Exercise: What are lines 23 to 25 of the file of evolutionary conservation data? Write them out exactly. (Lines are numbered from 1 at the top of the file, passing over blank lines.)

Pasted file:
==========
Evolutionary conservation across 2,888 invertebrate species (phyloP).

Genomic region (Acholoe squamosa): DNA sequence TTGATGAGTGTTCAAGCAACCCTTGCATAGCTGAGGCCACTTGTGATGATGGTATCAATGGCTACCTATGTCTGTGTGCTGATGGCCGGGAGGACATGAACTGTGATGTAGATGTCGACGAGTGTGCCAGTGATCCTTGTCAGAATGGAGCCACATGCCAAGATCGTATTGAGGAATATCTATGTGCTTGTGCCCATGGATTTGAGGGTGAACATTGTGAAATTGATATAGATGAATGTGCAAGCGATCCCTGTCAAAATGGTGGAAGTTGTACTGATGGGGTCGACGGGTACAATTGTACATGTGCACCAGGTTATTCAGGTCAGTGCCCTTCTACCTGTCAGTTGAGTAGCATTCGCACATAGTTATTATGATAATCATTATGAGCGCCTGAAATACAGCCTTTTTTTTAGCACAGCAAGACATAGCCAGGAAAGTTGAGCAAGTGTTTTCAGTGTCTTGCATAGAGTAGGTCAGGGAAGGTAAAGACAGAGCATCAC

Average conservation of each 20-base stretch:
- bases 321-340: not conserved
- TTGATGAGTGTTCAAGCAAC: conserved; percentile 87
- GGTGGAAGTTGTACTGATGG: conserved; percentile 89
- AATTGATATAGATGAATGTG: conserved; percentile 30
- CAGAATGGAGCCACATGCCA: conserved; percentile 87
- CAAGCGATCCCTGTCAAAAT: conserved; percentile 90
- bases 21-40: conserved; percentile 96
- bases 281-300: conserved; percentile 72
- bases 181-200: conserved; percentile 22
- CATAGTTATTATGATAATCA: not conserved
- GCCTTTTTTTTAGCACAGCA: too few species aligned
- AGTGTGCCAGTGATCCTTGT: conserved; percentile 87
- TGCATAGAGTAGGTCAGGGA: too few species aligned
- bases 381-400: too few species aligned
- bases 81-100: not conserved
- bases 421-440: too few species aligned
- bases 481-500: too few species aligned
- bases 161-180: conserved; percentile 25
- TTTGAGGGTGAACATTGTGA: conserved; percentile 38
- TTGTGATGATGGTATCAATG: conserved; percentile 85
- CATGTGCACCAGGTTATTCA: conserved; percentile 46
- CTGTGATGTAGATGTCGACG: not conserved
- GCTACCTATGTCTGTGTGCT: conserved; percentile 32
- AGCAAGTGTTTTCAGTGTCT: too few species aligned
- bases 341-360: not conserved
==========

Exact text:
- TTGTGATGATGGTATCAATG: conserved; percentile 85
- CATGTGCACCAGGTTATTCA: conserved; percentile 46
- CTGTGATGTAGATGTCGACG: not conserved